How academics use technology in teaching and learning: Understanding the relationship between beliefs and practice

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How academics use technology in teaching and learning: Understanding the relationship between beliefs and practice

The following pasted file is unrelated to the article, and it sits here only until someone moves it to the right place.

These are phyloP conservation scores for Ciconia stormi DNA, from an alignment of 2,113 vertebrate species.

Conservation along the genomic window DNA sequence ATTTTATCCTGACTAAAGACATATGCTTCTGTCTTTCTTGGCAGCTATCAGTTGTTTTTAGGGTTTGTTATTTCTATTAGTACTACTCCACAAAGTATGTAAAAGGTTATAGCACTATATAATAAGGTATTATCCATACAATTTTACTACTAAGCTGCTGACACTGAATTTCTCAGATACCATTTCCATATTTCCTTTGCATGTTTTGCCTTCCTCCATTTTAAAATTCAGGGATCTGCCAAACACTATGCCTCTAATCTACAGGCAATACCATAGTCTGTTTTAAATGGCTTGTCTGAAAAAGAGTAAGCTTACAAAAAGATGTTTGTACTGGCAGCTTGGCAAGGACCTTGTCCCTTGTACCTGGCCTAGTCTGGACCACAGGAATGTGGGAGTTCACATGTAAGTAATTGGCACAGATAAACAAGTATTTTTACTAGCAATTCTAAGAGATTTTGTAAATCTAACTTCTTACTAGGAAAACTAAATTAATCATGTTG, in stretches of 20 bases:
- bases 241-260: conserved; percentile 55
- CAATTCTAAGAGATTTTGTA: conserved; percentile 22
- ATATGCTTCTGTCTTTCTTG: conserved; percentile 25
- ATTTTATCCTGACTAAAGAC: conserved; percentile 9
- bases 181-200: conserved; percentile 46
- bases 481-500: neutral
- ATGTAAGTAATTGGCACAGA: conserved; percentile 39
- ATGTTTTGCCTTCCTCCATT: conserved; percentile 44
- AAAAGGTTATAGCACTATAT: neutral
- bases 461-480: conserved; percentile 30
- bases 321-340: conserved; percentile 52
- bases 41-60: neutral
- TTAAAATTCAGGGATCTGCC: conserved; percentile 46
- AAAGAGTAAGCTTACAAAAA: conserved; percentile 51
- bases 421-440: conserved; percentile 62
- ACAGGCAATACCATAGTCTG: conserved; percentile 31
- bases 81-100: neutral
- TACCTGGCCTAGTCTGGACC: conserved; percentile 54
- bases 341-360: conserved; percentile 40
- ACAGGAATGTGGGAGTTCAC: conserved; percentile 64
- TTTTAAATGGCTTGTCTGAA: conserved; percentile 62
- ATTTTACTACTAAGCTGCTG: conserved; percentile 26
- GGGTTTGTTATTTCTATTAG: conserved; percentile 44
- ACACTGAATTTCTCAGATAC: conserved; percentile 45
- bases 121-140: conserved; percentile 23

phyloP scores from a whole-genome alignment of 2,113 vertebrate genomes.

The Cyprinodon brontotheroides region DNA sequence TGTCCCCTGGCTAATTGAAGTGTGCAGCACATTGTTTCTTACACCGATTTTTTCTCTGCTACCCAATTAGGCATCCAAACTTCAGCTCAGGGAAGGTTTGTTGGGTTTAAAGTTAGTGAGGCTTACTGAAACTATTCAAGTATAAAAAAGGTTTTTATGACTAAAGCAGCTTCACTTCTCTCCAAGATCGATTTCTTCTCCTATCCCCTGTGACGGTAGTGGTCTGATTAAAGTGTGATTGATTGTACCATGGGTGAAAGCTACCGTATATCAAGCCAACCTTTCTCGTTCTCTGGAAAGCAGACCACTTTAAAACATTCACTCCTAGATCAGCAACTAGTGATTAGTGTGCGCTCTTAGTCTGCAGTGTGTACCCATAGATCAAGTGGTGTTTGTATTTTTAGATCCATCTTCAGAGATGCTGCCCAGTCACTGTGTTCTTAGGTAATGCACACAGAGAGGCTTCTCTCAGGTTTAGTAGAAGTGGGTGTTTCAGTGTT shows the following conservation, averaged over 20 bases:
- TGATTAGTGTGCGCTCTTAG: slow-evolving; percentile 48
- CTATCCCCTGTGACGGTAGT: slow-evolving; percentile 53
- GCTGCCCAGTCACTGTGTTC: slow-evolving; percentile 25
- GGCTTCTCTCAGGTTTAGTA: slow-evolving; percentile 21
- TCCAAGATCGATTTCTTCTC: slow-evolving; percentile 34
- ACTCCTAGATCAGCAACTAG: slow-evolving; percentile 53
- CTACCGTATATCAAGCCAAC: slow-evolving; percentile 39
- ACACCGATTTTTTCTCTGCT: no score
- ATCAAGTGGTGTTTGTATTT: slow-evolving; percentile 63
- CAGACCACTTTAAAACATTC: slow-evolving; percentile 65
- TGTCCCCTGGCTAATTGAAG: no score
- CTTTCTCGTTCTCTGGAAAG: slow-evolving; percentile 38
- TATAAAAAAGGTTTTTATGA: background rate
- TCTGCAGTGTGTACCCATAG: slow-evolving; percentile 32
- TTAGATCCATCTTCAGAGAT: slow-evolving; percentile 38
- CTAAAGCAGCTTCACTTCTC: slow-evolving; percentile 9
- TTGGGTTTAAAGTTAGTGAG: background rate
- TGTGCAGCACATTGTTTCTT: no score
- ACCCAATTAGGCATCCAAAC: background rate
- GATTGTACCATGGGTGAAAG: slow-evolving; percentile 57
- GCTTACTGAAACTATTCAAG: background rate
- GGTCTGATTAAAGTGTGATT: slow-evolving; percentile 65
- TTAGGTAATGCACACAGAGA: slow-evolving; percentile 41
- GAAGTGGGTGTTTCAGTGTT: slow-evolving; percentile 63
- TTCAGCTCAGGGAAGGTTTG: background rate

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  How academics use technology in teaching andlearning: understanding the relationshipbetween beliefs and practice J. D. Bain à & C. McNaught w à School of Curriculum, Teaching and Learning, Faculty of Education, Griffith University, Nathan Queensland 4111, Australia w Centre for Learning Enhancement And Research, The Chinese University of Hong Kong, Shatin, New Territories, Hong Kong Abstract This paper reports on a detailed investigation into the beliefs and practices of teachers in22 computer-assisted learning projects in Australia in the mid-1990s. Detailed interview datawere obtained, supported by the project software and other curriculum materials. The in-terview transcripts and documentary material were collated and condensed into rich de-scriptions; these were then coded on a number of belief and practice dimensions. Theresulting profiles were clustered into five belief–practice categories: thoughtful instructors,pre-emptive professionals, conversational constructivists, learning facilitators and situatedknowledge negotiators. These complex, yet interpretable, patterns of relationships betweenbeliefs and practices are useful in understanding teachers’ reluctance to change theirteaching, one instance of which is the relatively limited uptake of technology in highereducation. Keywords belief dimensions, case descriptions, cluster analysis, computer-assisted learning, highereducation, practice dimensions. Why bother with beliefs? The aim of this research was to investigate the re-lationships between the design and outcomes of computer-assisted learning (CAL) in higher educationand the educational beliefs and practices of the aca-demics who develop and use such technology. Theresearch focused on Australian academics who were‘early adopters’ (Rogers 2003) of educational tech-nology and had been successful in obtaining compe-titive development funding for their projects. Ourresearch was prompted by several observations andquestions:  Like other teaching initiatives, CAL implementa-tions vary considerably in character: Why?  Many academics resist the use of CAL that has been‘created elsewhere’? Why?  Academic staff development units often report dif-ficulty in augmenting academics’ teaching andlearning methods. Why?  Many academics have adopted Internet-basedtechnologies to support their teaching, but often inlimited forms. Why?Although the answers to these questions are un-doubtedly complex, our working assumption has beenthat a common element among all of them is the edu-cational and epistemological beliefs underpinning aca-demics’ teaching, learning and assessment practices.So, to take our first bullet point above, we conjecturethat variation in the styles of CAL is attributable – in Correspondence: Prof. Carmel McNaught, Centre for LearningEnhancement And Research, The Chinese University of Hong Kong,Shatin, New Territories, Hong Kong. E-mail: carmel.mcnaught@cuhk.edu.hk Accepted: 10 January 2006 & 2006 The Authors. Journal compilation & 2006 Blackwell Publishing Ltd Journal of Computer Assisted Learning 22 , pp99–113 99 Original article  part – to variation in the educational assumptions of those designing it. Similarly, academics are not likely toadopt a teaching resource made elsewhere unless it‘fits’ with their assumptions about appropriate and vi-able methods for their content domain.There is growing evidence for the variety (Kember1997; Samuelowicz & Bain 2001) and the influence(Ramsden 1992; Hativa & Goodyear 2002; Samuelo-wicz & Bain 2002) of educational beliefs in thepractices of university teachers. One contrast toemerge with some consistency in the literature is be-tween academics who think of learning as reproducingestablished knowledge (and of teaching as organisingand presenting that knowledge appropriately), andothers who think of learning as the outcome of anunderstanding process, which, although assisted by theteacher, has to be constructed by the student (e.g.Trigwell et al . 1994; Roblyer 2002). Available evi-dence suggests that these two different orientations tothe education enterprise result in different learningexperiences and learning outcomes for students(Ramsden 1992; Biggs 1999).There are obvious parallels between these two‘prototypical’ orientations and some conventionalforms of CAL (e.g. knowledge recitation and proce-dural drill versus simulations and microworlds), butthere have been few systematic empirical analyses of these parallels (Laurillard 1993, 2002). Moreover, as apreliminary study in this series indicates (Bain et al .1998b), orientations to teaching with CAL are notlikely to be as stereotypic as the reproducing versusconstructing contrast outlined above. Bain et al .(1998a) analysed the archival records of 36 fundedCAL projects and reported seven distinct orientationsdefined in terms of their positions on five qualitativedimensions of CAL practice. Although the prototypicalorientations were clearly evident in the sample, therealso were other, more complexly defined, orientationsand these were more prevalent. Moreover, there was noclear relationship between orientations and ‘types’ of CAL (such as tutorial systems and databases).Similar conclusions (about the complexity and di-versity of academics’ educational orientations) holdfor general teaching and learning beliefs (Fox 1983;Samuelowicz & Bain 1992, 2001; Kember 1997), foreducational beliefs within a discipline (Quinlan 1999,2002), for beliefs about assessment (Samuelowicz &Bain 2002), and for beliefs about the supervision of research in higher degrees (Murphy et al . in press).Accordingly, we anticipated substantial variation andcomplexity in academics’ orientations to teaching withCAL when using a sample and methods designed toreveal the diversity. Key research questions Given the above, the aim of this study was to describeand interpret orientations to CAL practice, where weuse ‘orientation’ to refer to a unique pattern of edu-cational beliefs and practices involved in the designand use of a CAL package. Our main research ques-tions were as follows:1. What belief and practice dimensions are most usefulin the description of orientations to CAL practice?2. What is the range of variation in orientations toCAL practice? That is, what distinctive patterns of CAL beliefs and practices emerge in a broadsample of relevant cases?3. Do the patterns of beliefs and practices makesense? That is, is each orientation to CAL practiceunderstandable and internally coherent? Design and procedure Sample The cases were 22 CAL projects that had been fundedby the Committee for the Advancement of UniversityTeaching (CAUT), an Australian competitive grantingagency, during the period 1993–1995. The 22 projectswere sampled on the basis of a preliminary analysis of CAL practices (and implied beliefs) contained in theirCAUT grant applications and final reports. The ana-lytic framework reported by Bain et al . (1998a) wasused as the sampling plan. A wide range of disciplinesand CAL types was selected. Eighteen of the casesinvolved a single teacher and four cases involved twoteachers who had collaborated closely. The pairs of teachers were interviewed together. Interviews and other sources of evidence Participants were interviewed extensively about thedesign and use of their CAL and about their educa-tional and knowledge beliefs. There were two inter-views, each of about 2h duration. The interviews were 100 J.D. Bain & C. McNaught & 2006 The Authors. Journal compilation & 2006 Blackwell Publishing Ltd  semi-structured, being based on prepared schedules of questions and prompts. Although the schedules set outthe nature and order of the matters to be canvassed, theactual order and emphases were determined as eachinterview progressed. There were two teams of re-searchers, two per team, and each team handled thedata collection for 11 cases.The first interview focused on the CAL, beginningwith a demonstration of its use and then exploring theeducational needs that prompted its design and thestudent capabilities it was intended to foster (such asconceptual knowledge, procedures and skills, methodsof inquiry and/or ways of thinking in the discipline).Detailed discussion about the ways in which studentswork with the CAL also occurred in this interview.Broadly, this interview concentrated upon partici-pants’ educational practices, but very often these werediscussed and elaborated in connection with their be-liefs and values. This interview was video-recorded.The second interview began with discussion aboutthe ways in which students learn the discipline, and inparticular the content and skills associated with theCAL. The nature of the evidence academics had aboutthe learning of their students (e.g. how well studentsperform in their assessments) was an integral part of the discussion. The broader question of what is goodand poor teaching was explored, as was the issue of how the academics’ teaching experience (in generaland in relation to the CAL project) influenced theirbeliefs about teaching. This interview usually endedwith a discussion about the meaning of scholarshipand the possible relationship between teaching andresearch. Thus, the second interview was focused oneducational and epistemological beliefs, but anchoredto the educational contexts involved, particularly theCAL. This interview was audio-recorded.The discussions contained in the recordings of thesetwo semi-structured interviews were fully transcribed.The transcripts were analysed in conjunction with re-levant archival material (project reports, journal arti-cles, book chapters), curriculum resources (handouts,texts, exercises, assessments) and student commentsand evaluations. Data preparation The transcripts and documentary material were col-lated and condensed into rich descriptions comprisingdetails of the CAL; the ways in which the CAL wasused by students and staff; the educational context inwhich the CAL was used (content area, otherteaching and learning methods in use, learning ex-ercises and assessments, etc.); and the academics’educational beliefs and values. These descriptionswere drafted by the interviewing team, and thencarefully checked by the members of the otherteam. In most cases this involved viewing the firstinterview tape and then reconciling the rich des-cription against the interview transcripts and othersources of evidence. Data coding and initial dimension selection Previous belief–practice studies that we have con-ducted (Samuelowicz & Bain 1992, 2001, 2002; Bain et al . 1998a; Murphy et al . in press) commenced witha lengthy qualitative classification of the cases, fol-lowing which the categories thus formed were com-pared and contrasted to reveal the various bases(dimensions) of qualitative variation. This procedurewas not adopted for the present study. Instead the richdescriptions were first coded on belief and practicedimensions, and then categorised according to the si-milarities among their ‘profiles’ on those dimensions.Initially, 18 belief, 16 practice and two scholarshipdimensions were used, with some of the practice di-mensions being coded in two ways – on the propertiesof the CAL and on the CAL as used in its coursecontext (called practice-in-context). Most of the di-mensions were drawn from published sources (Reeves1992; Samuelowicz & Bain 1992; Reeves & Reeves1997; Bain et al . 1998a) but some were developedduring preliminary examination of the interviewtranscripts and project documentation. Most dimen-sions were five-point bipolar rating scales (cf. Reeves1992), but others involved qualitative differences thatcould be ordered from teaching-centred to learning-centred. Coding was based on the full weight of evi-dence available rather than on localised interviewcomments or archival details.There were several iterations of refinement of thedimension set to eliminate obvious redundancies andremove dimensions that were not reliably coded (asdetermined by inter-team differences that could not beresolved). During each iteration, all rich descriptionswere re-coded, and the two research teams cross- Technology in T&L: Beliefs & Practice 101 & 2006 The Authors. Journal compilation & 2006 Blackwell Publishing Ltd  checked their codings. At the completion of this verylengthy process (hundreds of hours), the number of dimensions, and the case codes for each, were wellstabilised. Table 1 lists the 40 dimensions that wereretained for subsequent analyses: 16 belief, 13 practiceand 11 practice-in-context dimensions (the last twosets having nine practices in common). Category formation The aim of the next stage of the analysis was to reducethe complexity of the data matrix (codes for 22 caseson 40 dimensions) to more manageable and inter-pretable proportions by grouping similar cases into asmaller number of categories (orientations) and redu- Table 1 . Belief and practice dimensions used for initial coding and after several iterations of refinement.Dimension 1 Scale 2 Epistemological beliefs Nature of discipline knowledge Abstract $ Situated Origin of to-be-learned knowledge Discipline/academic $ Student/negotiatedPedagogical beliefs Pedagogical philosophy Instructivist $ ConstructivistTeacher’s Role Didactive $ FacilitativeLearning theory Behavioural $ CognitiveValue of errors To be avoided or minimised $ Opportunities for learningIntended type of understanding Knowing more $ Knowing differentlyRole of discussion in learning Incidental $ CentralUnderstanding process  Reproductive/fragmentary  Reproductive/relational  Transformational Accommodation of students’ conceptions  Absent  Pre-emptive  ConversationalCurriculum beliefs Learning goal orientation Sharply focused $ UnfocusedTeaching focus Student development $ Academic disciplineCurriculum integration Sum of the parts $ Coherent integrationCurriculum progression  Linear aggregation  Jigsaw  Spiral elaboration Role of student collaboration  Minimal  Social  Cognitive  Knowledge & understandingCurriculum focus  Disciplinary/interdisciplinary ways of knowing  Professional/artistic performingCAL practices Task orientation Academic/abstract) $ Authentic/experiential Task structure  High (constrained) $ Low (open) Interactivity Navigational/mathemagenic $ Manipulative/constructive Learning control  Teacher-managed $ Student-managed Collaborative learning Unsupported $ Integrated Source of motivation Extrinsic $ Intrinsic Structural flexibility  Fixed time, place $ Open access Learning framework   Structured  Guided  Facilitated Learning process  Reproduction $ Construction Feedback to students   Minimal  Fixed  ResponsivePlace of CAL in the curriculum Adjunct $ CentralCAL contribution to assessment Adjunct $ CentralLearning focus  Knowledge  Reasoning  PerformanceGeneral practicesFocus of assessment Know more $ Know differentlyFlexibility of assessment Fixed $ Negotiated 1 Dimensions in bold are those finally adopted after clustering and simplification. Italicised dimensions were coded twice; once rating theCAL practice per se, and again rating the CAL practice as it functioned in the educational context. 2 Five-point bipolar scales areindicated by their polardescriptors separatedby $ ; qualitative scales are described by bulleted descriptorsthat are roughly ordered along a teacher-centred to learner-centred dimension. 102 J.D. Bain & C. McNaught & 2006 The Authors. Journal compilation & 2006 Blackwell Publishing Ltd  cing the dimensions to those most useful in distin-guishing the categories. To this end, we used the entirebelief–practice profile as the basis for category for-mation. That is, we sought groupings of cases suchthat the members assigned to a group had similarconfigurations of beliefs and practices.Although it may have been possible to group the 22belief–practice profiles with a qualitative ‘pattern-matching’ procedure, we elected instead to usenumerical pattern-matching methods to guide us incategory formation. Accordingly, we used numbers torepresent the codes on the five-point bipolar (andqualitatively ordered) dimensions, and subjected theresulting matrix to hierarchical clustering analysis(Ward 1963; Jain et al . 1999).Preliminary analyses of the 22  40 data matrixrevealed five belief–practice clusters that were verystable irrespective of the hierarchical clusteringmethod or distance measure used. To reduce methodcomplexity in subsequent analyses, we adoptedWard’s clustering method with two distance measures:Euclidean distance and Squared Euclidean distance.We next established that the same five clusters (cate-gories) appeared (a) when the five-point rating scaleswere simplified to three-point scales (to simplify in-terpretation and presentation); (b) when the 11 prac-tice-in-context dimensions were omitted (although onecase changed category, albeit to a ‘nearby’ category);and (c) when additional dimensions were omitted toeliminate non-discriminating dimensions. The fivecategories reported below are based on the 13 di-mensions shown in bold in Table 1. They include twodimensions from each of three broad belief groupings(epistemological, pedagogical and curriculum) plusseven practice dimensions. As a final check on thestability of this solution, we analysed the five-pointdata for these 13 dimensions and obtained the samefive-cluster solution as with the three-point scales.Having determined the likely categories in themanner just described we then checked each categoryprofile for internal coherence, and for its ability torepresent each of the cases assigned to a category. Thiswas a qualitative and time-consuming procedure. Al-though there were a few instances for which the ca-tegory profile seemed an insufficient description, weretained the dimensions and categories determinedpreviously because they were a defensible compro-mise between the complexity of the initial coding andthe simplifications needed to reveal and interpret thedominant patterns in the data. The resulting categoriesare such that there are small differences in profilewithin each category, but larger differences betweencategories. Findings Orientations to CAL The categories resulting from the method describedimmediately above are briefly described in Table 2,and illustrative cases are provided in Tables 4–8. It isimportant to note that, although we refer to the cate-gory patterns in this section, our later emphasis will beupon the individual cases whose patterns may differslightly from their category descriptions.The main point to note about the categories de-scribed in Table 2 is that they represent interpretableyet complex patterns of relationships between beliefsand practices. The two ‘extremes’ – the thoughtfulinstructors and situated knowledge negotiators – arerecognisable variants of the stereotypes noted earlier,yet they do not fully fit those stereotypes. For ex-ample, we refer to the instructors as thoughtful be-cause, despite their emphasis on instructing students inestablished discipline knowledge, they have takencareful account of past students’ difficulties and mis-understandings, albeit in a pre-emptive way (i.e. byrelying on analogies, animations and other devices toassist understanding and reduce misunderstanding).The situated knowledge negotiators , on the otherhand, view knowledge as emergent from context, ne-gotiable with the student, and generally not amenableto instruction. In between those extremes are cate-gories in which established discipline knowledge isemphasised (as with the thoughtful instructors), butemphasis is placed on students constructing their un-derstanding with some assistance from the teacher.Table 3 illustrates the ‘fit’ between the classic ste-reotypes of teacher-centred and learner-centred andour five categories. Illustrative case profiles Examples of case profiles for the five categories aresummarised in Tables 4–8. For each case, there is abrief description of the technology and the curriculum Technology in T&L: Beliefs & Practice 103 & 2006 The Authors. Journal compilation & 2006 Blackwell Publishing Ltd